LEWISTON — Allison Melangton believes too many Maine girls dream too small.

Not that thatt was ever her problem.

The one-time Edward Little High School gymnast from Auburn, now 51, has worked at eight Olympic games, earned four Emmy awards and wears a diamond-covered Super Bowl ring as big as a walnut.

“Your limitations are in your own mind,” Melangton said. “I want to encourage young women to dream bigger.”

Melangton’s message was meant to launch a new program at the YWCA of Central Maine.

It’s called “Aspiring Girls.”

The program aims to awaken ambition in girls.

The first three parts will connect girls with successful women, give them a safe forum to talk about improving themselves, and supply them with readings and discussion to help them broaden their goals.

“Our aim is helping girls realize their dreams, to take risks, to challenge them to think and empower them to believe that they can reach their dreams, no matter the obstacles they face,” Kathy Durgin-Leighton, the YWCA’s executive director, said.

Melangton’s speech — the program’s launch — drew about 50 kids and dozens of adults Monday afternoon despite warnings of a storm that was wet, windy and spooky.

“I grew up just like you guys,” Melangton said. Yet, at 51, she has the resume of a successful woman.

After graduating from Colorado State University with a sports administration degree, she went to work for USA Gymnastics. Through them, she directed both national and international events.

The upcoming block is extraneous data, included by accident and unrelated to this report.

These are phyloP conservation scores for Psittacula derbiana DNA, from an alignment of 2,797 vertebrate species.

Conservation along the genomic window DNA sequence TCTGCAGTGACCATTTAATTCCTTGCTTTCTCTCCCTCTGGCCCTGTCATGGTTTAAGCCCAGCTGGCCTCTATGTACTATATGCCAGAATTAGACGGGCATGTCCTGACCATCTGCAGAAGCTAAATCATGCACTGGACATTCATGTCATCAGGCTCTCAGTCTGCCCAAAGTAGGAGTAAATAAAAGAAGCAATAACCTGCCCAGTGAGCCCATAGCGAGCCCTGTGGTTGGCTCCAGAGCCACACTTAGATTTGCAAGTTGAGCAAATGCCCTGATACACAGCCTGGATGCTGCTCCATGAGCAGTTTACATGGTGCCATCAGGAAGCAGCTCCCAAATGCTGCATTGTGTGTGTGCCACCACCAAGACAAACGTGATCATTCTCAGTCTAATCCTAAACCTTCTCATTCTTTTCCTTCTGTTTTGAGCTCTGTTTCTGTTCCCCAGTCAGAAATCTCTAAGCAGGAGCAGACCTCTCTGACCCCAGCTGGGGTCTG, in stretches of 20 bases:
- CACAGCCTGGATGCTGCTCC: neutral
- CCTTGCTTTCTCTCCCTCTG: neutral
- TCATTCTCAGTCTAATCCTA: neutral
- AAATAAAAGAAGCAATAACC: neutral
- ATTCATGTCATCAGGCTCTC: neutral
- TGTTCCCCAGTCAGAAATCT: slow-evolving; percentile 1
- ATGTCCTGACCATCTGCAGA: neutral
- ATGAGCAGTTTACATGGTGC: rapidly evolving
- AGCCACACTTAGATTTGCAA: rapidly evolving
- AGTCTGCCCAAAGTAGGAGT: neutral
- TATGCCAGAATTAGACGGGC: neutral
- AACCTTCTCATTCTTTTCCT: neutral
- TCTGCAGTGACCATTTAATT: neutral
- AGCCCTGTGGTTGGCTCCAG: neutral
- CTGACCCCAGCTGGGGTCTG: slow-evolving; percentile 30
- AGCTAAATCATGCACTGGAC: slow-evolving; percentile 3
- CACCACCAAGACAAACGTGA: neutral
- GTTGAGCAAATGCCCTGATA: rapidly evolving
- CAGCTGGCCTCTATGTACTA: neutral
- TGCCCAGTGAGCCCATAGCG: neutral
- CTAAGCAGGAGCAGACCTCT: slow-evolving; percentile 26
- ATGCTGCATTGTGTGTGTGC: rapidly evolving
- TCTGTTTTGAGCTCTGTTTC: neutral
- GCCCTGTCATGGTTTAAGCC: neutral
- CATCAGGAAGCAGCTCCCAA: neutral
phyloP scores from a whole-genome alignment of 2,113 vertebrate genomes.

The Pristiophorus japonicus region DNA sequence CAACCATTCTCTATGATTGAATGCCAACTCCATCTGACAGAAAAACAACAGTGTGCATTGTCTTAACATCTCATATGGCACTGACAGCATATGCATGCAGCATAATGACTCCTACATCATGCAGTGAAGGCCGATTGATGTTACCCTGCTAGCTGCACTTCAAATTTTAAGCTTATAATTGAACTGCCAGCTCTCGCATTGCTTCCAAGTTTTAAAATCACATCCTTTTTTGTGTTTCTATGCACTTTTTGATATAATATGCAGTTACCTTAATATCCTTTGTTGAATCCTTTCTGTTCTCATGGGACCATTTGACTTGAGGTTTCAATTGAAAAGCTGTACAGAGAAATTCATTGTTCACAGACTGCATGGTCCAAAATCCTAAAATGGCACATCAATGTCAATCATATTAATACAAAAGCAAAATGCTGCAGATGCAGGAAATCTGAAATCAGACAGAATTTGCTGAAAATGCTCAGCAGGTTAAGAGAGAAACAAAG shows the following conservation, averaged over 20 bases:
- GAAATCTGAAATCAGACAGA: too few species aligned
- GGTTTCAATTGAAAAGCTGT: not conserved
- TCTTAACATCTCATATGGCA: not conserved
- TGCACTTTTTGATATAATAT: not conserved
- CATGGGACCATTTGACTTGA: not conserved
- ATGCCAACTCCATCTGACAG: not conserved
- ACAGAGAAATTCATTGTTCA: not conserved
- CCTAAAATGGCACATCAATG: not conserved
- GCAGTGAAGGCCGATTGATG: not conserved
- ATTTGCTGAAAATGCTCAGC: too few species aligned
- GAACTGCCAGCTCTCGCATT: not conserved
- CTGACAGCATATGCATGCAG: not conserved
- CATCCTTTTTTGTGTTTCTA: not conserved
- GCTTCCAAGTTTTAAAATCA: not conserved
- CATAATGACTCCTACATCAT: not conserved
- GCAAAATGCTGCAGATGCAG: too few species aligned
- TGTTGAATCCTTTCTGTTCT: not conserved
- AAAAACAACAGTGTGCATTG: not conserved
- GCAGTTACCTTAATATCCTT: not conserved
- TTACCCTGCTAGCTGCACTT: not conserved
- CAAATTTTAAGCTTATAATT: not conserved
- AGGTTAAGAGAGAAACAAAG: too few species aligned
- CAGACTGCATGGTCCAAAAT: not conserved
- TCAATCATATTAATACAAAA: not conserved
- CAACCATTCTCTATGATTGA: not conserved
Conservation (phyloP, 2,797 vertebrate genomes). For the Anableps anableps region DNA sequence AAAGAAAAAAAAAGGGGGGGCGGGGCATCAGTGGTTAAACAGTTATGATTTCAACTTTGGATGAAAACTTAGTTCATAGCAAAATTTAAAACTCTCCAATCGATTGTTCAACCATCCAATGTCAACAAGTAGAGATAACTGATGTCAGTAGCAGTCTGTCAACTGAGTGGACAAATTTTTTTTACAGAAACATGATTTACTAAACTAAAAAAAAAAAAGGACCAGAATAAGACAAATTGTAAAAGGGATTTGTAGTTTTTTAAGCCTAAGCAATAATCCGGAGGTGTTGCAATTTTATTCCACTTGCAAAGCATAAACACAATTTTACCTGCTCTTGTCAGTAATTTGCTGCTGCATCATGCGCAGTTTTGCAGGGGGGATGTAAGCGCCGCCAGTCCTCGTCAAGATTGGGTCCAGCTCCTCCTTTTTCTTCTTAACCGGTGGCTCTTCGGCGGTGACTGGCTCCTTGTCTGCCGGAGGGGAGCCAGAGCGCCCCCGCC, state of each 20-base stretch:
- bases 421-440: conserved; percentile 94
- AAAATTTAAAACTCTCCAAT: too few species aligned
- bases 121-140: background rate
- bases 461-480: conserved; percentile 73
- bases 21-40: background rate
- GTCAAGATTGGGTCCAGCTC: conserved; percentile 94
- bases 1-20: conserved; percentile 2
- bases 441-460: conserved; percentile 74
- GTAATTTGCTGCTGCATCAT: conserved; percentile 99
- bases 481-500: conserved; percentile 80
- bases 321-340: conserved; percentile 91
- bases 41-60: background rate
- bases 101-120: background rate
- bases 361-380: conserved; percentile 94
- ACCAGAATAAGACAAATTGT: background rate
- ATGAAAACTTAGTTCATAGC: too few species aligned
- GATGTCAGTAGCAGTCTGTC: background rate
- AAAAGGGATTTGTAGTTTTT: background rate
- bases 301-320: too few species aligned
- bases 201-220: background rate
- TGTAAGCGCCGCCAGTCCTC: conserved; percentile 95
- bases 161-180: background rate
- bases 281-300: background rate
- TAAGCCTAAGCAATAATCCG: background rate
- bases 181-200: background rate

She also began her work as an assistant producer for TV’s coverage of gymnastics at the Olympics. In 2008, she was named CEO and president of the 2012 Indianapolis Super Bowl Host Committee. She currently serves as the president of Indiana Sports Corp.

Melangton had a few simple pointers for the kids who attended the YWCA talk.

Study math. Learn history. And read, read, read.

None came easy to her. They were skills she’d learned over time. They might seem useless to someone in school, but they feed her working life as an adult, she said.

More importantly, she has made a habit of making good choices.

“You start with what to wear and what to eat,” she said. “As you get older into high school, your decisions get harder. You’re going to make decisions on who to date and what friends to hang out with.

“The more you make good, healthy decisions, the easier it gets,” she said.

The payoff is an ability to help people.

During her tenure with the Super Bowl, she helped target $154 million in investment to Indianapolis’ Near Eastside project and guided dozens of programs that helped people, from the delivery of gift baskets to children at hospitals in each of 32 NFL cities to a fundraiser for breast cancer to the creation of a women’s fund.

It can happen in a small scale, at a high school basketball game or concert, she said.

“Every time you do something for your community, you have causes you can help,” she said.

Those accomplishments are what give the work meaning, Melangton said.

“It’s the things that you do with your heart,” she said.

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